When I was still young and a college student at the University of Wisconsin–Oshkosh, I had several professors that believed the American university was going downhill. They felt that democratization of higher education, with its demand that students succeed, was leading to lower standards that would eventually hurt the country. I was reading Eric Hoffer, the longshoreman who was one of the Twentieth Century’s greatest philosophers, and I ran across a sentence that made me remember my old professors. Hoffer said that during times of great change, learners were superior to those who were learned because the learned knew about the world as it was, not the world as it was changing.
At the time, of course, the United States still had the best education system in the world. That has changed as the country has changed, and the result is that Finland has the best education system in the world, and the United States has an education system that ranks in the middle of the pack among industrialized nations, falling behind even some countries struggling to become part of the industrialized world. But I do not believe my old professors, stuck in their sense of what learning was important during their lifetimes, were right. Standards are not immutable. They change as the world changes, and boy, is the world changing. What we think is important at this moment in time may be as permanent as the position of a hummingbird’s wings as it sips from a flower’s nectar.
As our education ranking on the college and university level and K-12 levels falls, politicians and those stuck in the myopic past are clamoring for more and more testing for students. At the college and university level the key word is assessment! Prove that students are learning what you believe they are learning. Define the product, or outcome, of your teaching so specifically that you can measure it.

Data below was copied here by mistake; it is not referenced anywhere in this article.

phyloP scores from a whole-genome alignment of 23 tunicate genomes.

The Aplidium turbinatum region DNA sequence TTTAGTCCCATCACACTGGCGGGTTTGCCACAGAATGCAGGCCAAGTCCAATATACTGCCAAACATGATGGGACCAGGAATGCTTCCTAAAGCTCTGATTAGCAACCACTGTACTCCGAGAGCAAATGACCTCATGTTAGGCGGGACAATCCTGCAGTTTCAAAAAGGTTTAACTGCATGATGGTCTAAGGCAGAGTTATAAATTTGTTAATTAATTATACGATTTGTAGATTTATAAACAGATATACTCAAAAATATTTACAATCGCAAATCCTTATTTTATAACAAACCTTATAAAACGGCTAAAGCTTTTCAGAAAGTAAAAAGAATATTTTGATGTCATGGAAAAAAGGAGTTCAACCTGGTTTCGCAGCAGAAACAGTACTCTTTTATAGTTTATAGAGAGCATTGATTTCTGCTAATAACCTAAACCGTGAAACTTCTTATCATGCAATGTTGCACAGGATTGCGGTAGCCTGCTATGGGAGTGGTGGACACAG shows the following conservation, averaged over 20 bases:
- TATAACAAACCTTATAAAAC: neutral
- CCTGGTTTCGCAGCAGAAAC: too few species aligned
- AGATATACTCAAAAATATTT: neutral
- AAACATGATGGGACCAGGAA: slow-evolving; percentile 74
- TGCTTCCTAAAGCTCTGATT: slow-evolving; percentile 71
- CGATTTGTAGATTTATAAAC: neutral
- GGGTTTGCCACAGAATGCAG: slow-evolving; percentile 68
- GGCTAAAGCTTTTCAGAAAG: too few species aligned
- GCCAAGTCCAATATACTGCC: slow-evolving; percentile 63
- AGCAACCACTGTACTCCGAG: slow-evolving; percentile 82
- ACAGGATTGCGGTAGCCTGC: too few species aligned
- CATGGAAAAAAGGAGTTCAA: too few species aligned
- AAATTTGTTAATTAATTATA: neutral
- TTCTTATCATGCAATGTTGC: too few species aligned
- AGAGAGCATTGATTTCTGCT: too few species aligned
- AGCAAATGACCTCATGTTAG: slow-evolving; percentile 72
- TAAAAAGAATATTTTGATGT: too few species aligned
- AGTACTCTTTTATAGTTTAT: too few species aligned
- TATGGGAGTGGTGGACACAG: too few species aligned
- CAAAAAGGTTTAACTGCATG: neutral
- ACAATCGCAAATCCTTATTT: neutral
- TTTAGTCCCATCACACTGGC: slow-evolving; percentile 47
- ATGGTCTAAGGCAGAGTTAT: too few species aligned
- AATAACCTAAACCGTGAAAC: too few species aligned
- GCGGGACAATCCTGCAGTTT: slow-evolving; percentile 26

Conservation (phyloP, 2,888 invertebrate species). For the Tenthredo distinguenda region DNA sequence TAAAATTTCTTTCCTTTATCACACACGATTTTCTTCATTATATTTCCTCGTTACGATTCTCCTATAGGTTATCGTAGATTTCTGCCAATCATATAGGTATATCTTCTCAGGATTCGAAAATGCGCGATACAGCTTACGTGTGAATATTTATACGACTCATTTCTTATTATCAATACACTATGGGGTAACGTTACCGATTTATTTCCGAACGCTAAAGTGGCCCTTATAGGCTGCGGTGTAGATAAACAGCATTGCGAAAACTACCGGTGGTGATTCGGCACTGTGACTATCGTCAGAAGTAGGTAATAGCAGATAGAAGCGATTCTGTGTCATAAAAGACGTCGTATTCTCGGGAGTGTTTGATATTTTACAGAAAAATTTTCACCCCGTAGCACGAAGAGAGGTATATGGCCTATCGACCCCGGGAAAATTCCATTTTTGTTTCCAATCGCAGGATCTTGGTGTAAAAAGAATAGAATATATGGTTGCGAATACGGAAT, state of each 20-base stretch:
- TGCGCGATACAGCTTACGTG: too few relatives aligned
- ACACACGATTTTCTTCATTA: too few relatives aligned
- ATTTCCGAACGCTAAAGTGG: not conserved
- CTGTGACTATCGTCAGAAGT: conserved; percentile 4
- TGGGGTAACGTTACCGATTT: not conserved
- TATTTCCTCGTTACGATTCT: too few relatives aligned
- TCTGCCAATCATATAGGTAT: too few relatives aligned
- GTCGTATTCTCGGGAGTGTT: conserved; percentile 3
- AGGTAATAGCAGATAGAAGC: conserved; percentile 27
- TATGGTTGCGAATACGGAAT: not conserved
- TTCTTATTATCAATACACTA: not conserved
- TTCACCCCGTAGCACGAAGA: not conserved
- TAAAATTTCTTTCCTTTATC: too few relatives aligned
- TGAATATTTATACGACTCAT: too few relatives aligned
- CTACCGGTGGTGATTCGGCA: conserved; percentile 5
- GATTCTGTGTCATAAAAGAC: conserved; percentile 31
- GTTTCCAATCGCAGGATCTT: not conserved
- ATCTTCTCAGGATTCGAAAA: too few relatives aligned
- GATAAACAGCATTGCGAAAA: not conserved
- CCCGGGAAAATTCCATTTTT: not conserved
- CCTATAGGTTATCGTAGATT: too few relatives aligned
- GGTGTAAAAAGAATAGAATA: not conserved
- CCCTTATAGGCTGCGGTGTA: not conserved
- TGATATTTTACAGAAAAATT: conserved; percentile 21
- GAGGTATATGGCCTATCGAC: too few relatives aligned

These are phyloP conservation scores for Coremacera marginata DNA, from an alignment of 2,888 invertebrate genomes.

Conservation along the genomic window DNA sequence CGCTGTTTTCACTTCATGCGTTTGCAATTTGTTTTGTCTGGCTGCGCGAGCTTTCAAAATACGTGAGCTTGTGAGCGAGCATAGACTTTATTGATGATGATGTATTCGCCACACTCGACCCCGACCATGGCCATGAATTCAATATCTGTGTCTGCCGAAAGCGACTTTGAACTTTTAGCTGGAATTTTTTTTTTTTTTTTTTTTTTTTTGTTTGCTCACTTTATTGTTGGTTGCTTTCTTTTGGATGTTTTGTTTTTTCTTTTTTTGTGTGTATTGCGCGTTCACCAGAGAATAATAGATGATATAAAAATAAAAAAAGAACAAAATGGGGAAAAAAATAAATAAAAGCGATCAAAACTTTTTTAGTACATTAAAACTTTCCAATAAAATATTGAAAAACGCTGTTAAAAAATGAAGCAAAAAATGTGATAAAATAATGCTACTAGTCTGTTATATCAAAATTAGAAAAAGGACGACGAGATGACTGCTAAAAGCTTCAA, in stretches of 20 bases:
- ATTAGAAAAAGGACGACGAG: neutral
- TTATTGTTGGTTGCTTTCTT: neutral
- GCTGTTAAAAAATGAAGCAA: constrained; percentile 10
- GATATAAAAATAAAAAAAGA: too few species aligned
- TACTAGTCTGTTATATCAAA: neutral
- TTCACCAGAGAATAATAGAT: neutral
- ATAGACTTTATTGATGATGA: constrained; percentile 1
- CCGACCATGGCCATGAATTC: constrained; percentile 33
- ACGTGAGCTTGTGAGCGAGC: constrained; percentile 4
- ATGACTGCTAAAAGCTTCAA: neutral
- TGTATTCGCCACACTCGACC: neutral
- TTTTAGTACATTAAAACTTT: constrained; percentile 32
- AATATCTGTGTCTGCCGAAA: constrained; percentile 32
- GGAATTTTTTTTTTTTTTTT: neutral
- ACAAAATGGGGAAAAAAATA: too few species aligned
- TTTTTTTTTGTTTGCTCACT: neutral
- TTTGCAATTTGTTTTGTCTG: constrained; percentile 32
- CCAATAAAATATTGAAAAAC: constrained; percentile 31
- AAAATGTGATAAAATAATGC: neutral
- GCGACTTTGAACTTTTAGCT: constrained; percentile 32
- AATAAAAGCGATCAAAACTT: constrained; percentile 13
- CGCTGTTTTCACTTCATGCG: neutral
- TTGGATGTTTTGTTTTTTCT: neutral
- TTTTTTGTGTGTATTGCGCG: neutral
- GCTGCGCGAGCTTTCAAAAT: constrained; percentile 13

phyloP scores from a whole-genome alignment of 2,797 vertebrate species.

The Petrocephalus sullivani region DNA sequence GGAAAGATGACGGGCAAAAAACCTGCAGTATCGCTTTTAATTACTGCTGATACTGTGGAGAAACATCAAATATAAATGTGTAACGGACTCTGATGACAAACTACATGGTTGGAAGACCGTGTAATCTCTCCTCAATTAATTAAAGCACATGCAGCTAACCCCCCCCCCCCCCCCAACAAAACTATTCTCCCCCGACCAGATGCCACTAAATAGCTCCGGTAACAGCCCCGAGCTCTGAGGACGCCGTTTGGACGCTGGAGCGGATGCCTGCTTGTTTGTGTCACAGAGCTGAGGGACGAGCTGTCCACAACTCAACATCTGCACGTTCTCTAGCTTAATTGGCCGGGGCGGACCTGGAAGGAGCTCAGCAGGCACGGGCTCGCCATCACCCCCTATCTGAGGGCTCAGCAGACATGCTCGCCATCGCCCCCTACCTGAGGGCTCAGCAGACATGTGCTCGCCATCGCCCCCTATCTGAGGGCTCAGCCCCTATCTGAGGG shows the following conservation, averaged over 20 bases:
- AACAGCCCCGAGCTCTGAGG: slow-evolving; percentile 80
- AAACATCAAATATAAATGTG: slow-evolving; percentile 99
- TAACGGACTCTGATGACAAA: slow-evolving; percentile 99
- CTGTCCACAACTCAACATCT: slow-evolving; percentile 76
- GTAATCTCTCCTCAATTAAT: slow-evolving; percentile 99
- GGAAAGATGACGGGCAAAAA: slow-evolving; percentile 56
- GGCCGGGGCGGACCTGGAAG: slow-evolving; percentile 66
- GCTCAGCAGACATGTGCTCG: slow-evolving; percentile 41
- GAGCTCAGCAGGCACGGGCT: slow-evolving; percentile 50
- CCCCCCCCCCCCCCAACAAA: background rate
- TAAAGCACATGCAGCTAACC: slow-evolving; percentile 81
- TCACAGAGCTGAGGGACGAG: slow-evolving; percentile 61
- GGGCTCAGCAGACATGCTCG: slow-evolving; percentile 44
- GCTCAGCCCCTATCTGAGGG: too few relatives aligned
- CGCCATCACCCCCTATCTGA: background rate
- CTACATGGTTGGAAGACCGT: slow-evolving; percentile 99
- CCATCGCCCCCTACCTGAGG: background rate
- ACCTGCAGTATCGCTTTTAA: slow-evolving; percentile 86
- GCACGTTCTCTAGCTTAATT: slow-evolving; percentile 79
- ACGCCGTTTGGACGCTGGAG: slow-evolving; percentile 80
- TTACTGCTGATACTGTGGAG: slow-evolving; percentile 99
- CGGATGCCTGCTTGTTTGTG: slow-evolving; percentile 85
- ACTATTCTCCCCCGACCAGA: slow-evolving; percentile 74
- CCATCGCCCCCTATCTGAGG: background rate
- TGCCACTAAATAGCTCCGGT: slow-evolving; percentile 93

In the twilight of my educational career I am currently the Dean of Instruction at Navajo Technical College in Crownpoint, New Mexico on the Navajo Nation. The Aspen Institute recently named Navajo Tech one of the 120 best community colleges in the United States. The truth is that we have worked really, really hard to make a tribally controlled institution of higher learning one of the best colleges in the United States, and I believe we have succeeded. The Aspen Institute’s ranking confirms what I believe.
What I do not believe is that either testing, the definition of outcomes, or assessment has had much to do with Navajo Tech’s success. I do not believe the current concentration on testing and assessment helps improve education or even measures how successful or unsuccessful the education system is doing. I lead the charge to do the assessment expected at Navajo Tech. Fighting city hall and the political class on educational issues is not the way to garner funds necessary to achieve educational success for students. Navajo Tech’s success has had more to do with passionate teachers, a good educational design, students from desperately poor communities who desperately want to succeed, and dedication by the President and the rest of the college to build a success that will serve the Navajo Nation far into the future.